And now for something completely different… my turn at reading a historical fiction page turner– the trade pb of A Foreign Affair by Caro Peacock. I’m not a big fan of mystery series with the notable exception of Elizabeth Peters’ Amelia Peabody mysteries. I’m a sucker for all things Egyptian and her Victorian heroine Amelia is my kind of woman– brilliant, funny, totally head-over-heels in love without all the gooeyness, and loves everything having to do with the Pharaonic period. She’s treated as an equal by her husband and isn’t afraid to get her hands dirty. But my love for Amelia aside, I’ve finally found another heroine who just might lure me into her world for a couple of books– Liberty Lane.
It is 1837 and young Queen Victoria has just ascended to the throne. In the midst of this national excitement, we meet 22 year old Liberty Lane. She is an extremely self-possessed young woman determined to find her father’s murderer and restore his good name. Along the way, Liberty finds herself embroiled in political intrique so serious that England’s stability hinges on her success. Liberty is intelligent, capable, heroic, and completely unaware of her own attractiveness– all features that serve her well whe she is contacted by the mysterious ‘man in black’ asked to pose as a governess at Mandeville Hall to spy on its master, Lord Herbert Mandeville.
Peacock adds to this mixture Liberty’s fondness for a thoroughbred racehorse, her unusual friendships with a Hereford horse trainer named Amos Legge, and Daniel Suter, a musician friend of her dead father’s. Nothing in Liberty’s world is quite what it seems, and as she seeks to regain her bearings and bring her father’s killer to justice her strength and intelligence become increasingly apparent. She’s the kind of heroine you want to join you for a glass of wine or a cup of tea so you can hear more about her adventures.
Needless to say I’m looking forward to the next Liberty Lane installment, A Dangerous Affair. British readers know that Peacock has published these same first two books under different names in the UK. Avon (a Harper Collins imprint) has the US rights and is publishing them with ‘series’ titles (A Foreign Affair, A Dangerous Affair).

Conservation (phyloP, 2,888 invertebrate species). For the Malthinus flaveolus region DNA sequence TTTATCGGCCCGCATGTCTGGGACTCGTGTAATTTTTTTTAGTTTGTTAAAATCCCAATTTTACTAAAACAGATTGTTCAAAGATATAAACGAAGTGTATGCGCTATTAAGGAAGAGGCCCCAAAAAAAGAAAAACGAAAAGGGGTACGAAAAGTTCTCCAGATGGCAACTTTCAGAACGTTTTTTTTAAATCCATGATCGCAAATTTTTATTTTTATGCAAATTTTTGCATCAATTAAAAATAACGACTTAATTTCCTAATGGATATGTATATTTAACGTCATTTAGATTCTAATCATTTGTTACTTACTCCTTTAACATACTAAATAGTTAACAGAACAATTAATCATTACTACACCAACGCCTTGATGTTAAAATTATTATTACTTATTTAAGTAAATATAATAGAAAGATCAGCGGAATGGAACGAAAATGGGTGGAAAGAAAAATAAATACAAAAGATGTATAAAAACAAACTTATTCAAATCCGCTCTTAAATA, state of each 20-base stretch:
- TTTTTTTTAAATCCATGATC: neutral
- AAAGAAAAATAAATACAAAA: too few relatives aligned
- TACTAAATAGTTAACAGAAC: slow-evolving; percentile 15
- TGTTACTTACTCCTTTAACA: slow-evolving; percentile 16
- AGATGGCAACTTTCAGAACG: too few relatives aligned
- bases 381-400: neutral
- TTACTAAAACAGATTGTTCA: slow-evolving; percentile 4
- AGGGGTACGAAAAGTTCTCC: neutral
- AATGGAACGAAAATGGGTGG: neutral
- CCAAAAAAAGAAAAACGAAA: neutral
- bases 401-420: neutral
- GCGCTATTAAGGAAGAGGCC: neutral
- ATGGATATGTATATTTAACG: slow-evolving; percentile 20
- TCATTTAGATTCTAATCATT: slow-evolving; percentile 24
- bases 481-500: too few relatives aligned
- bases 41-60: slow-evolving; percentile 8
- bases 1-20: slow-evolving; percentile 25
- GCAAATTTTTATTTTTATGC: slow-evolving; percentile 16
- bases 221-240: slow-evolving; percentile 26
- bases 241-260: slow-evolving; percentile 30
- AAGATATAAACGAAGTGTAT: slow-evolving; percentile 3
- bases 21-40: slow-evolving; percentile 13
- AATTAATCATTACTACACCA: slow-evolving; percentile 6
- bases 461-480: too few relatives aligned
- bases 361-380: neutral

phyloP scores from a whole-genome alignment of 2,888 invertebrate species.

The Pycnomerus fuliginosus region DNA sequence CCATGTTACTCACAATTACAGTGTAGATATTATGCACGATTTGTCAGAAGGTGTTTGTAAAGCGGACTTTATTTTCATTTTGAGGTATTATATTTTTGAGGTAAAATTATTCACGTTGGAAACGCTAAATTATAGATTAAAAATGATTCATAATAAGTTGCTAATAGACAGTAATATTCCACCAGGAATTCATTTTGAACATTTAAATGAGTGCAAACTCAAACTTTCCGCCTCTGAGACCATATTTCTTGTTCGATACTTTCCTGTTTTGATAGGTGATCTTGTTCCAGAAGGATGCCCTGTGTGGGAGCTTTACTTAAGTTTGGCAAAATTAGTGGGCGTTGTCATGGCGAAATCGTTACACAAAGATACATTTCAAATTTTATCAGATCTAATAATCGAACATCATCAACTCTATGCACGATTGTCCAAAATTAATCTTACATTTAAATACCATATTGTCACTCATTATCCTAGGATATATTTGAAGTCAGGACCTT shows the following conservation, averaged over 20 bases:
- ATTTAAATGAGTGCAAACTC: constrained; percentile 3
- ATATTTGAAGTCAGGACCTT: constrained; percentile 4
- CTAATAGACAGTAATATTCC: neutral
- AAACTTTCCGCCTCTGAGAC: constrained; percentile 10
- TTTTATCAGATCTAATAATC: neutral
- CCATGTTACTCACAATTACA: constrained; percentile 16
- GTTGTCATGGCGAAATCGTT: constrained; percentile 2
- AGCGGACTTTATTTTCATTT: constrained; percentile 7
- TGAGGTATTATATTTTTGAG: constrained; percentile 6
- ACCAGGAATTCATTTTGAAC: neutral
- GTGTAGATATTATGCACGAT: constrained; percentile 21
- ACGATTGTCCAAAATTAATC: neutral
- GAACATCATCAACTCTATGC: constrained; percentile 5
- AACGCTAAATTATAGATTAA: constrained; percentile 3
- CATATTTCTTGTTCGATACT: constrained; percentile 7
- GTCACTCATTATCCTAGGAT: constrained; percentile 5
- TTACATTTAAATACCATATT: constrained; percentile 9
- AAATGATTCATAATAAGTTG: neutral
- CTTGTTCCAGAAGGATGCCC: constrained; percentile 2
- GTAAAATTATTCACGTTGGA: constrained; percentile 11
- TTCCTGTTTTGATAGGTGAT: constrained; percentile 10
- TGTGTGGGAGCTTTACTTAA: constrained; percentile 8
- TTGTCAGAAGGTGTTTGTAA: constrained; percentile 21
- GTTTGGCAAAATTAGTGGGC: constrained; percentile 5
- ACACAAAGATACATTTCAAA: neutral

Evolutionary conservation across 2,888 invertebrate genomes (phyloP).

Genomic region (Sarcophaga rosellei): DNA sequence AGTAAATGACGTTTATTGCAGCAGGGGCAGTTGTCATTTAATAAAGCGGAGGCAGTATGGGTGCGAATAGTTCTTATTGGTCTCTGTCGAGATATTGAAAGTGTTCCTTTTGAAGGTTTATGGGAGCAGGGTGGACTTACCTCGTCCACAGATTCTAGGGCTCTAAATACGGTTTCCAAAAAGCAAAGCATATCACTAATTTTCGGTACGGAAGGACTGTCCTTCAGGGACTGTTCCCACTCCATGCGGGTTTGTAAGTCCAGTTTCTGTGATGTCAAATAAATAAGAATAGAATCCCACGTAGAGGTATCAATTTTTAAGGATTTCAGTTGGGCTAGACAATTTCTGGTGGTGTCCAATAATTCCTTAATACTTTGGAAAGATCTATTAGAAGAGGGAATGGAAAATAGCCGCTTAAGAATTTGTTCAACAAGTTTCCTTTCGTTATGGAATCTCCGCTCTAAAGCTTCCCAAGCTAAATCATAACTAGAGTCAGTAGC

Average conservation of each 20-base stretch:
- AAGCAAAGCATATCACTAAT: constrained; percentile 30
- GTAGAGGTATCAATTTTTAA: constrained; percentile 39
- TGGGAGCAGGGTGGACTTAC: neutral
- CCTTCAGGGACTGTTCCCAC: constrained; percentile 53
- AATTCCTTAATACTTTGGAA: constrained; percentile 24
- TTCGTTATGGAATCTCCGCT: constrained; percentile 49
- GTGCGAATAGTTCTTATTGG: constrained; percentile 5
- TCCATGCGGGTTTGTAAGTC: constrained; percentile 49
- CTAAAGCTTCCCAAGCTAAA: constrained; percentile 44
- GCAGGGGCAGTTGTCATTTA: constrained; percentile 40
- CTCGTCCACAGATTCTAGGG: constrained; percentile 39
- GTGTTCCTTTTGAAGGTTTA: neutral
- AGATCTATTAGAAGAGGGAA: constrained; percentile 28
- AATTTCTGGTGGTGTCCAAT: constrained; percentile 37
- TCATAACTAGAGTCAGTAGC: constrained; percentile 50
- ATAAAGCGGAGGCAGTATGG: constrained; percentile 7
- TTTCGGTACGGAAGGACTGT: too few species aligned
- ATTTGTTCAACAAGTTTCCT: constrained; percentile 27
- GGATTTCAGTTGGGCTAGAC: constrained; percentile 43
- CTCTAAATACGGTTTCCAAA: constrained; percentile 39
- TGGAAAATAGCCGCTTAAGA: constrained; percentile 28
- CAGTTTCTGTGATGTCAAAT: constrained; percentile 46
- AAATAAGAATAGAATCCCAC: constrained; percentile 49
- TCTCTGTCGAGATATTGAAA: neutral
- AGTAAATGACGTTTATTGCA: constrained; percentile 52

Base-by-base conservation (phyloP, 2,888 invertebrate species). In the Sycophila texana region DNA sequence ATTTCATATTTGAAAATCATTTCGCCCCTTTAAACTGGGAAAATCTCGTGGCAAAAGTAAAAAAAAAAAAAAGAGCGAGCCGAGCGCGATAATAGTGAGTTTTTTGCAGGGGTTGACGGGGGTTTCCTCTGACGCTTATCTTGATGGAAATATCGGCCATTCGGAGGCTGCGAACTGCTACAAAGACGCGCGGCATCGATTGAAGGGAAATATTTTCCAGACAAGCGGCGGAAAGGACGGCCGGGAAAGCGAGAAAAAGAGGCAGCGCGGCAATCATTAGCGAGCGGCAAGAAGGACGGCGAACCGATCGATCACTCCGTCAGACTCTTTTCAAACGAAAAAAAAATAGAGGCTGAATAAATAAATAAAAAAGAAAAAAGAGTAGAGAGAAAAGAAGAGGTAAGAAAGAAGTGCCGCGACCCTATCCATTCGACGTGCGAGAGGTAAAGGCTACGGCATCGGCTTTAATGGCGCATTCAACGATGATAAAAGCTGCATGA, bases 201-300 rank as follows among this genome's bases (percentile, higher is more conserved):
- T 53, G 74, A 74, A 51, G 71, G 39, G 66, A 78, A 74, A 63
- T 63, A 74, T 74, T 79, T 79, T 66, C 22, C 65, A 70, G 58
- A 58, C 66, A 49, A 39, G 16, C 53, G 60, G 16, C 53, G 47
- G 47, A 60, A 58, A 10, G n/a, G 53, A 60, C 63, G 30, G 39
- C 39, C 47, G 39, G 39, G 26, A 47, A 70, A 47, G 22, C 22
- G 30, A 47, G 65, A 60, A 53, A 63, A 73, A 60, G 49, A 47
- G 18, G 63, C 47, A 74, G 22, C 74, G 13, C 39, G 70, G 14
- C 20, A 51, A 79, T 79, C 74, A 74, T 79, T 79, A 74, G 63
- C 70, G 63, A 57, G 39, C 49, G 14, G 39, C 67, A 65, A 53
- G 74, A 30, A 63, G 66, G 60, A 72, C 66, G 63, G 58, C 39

I finished David Ebershoff’s book, The 19th Wife, this weekend more relived to get on to my next book than happy with its resolution. Ebershoff’s writing is great and the topic FASCINATING to this lover of HBO’s series Big Love. The problem for me was not in the story, but in the stories. You see, there are two novels here and I got the feeling neither was particularly fully developed so Ebershoff decided to put them together rather cleverly and call it a day.
Let me explain. I keep sounding like quite the contrarian about some of the best loved and reviewed book s of 2009 (see my comments on Netherland), but I think I can make a solid case here for editorial revisions.
1. The story of Ann Eliza Webb Young is compelling enough to be fictionalized without any other ‘add-ons.’ I picked this book up to read about her– the infamous ’19th wife’ and I found the 2nd or ‘co-plot’ incredibly distracting and sort of in bad taste. More on that in #2. When Ebershoff is writing her story he’s at his best– no question. I was riveted.
2. The second plot line revolves around a young gay man, a ‘lost boy,’ kicked out of an LDS splinter group called ‘The Firsts.’ Jordan managed to survive being expelled from the community and dumped on the side of the road until early adulthood. He’s existing and still working to make sense of the terrible life he lead as the child of a plural marriage when his mother is arrested for the murder of his father at the First’s compound. Jordan goes to jail to see her and realizes she’s not guilty; he sets out to find the killer. This could be an equally compelling narrative but it just didn’t seem that developed. It was an add-on without enough flesh. I could see that Ebershoff’s intent is to weave the two stories of plural marriage together so readers can see the early foundations of the practice and its effects on family life and social culture since Brigham Young. My concern is that it’s just too convoluted and in the end they feel more like two separate stories than links in a chain.
3.Jordan’s homosexuality was a caricature and completely unnecessary to the plot of the book. Ebershoff is at his best with the historical characters. A stand-alone novel with Jordan as it’s center could have been really compelling but not necessarily in Ebershoff’s hands. The modern characters felt fake to me– each one over the top– from the homeless kid Jordan takes in to the new boyfriend, Tom. I was especially irritated by the character of the MA student researching Ann Eliza. Ebershoff’s Jordan keeps telling us SHE gets him, but it seems he’s trying to reassure the reader about this and he does not let the development of their relationship demonstrate this.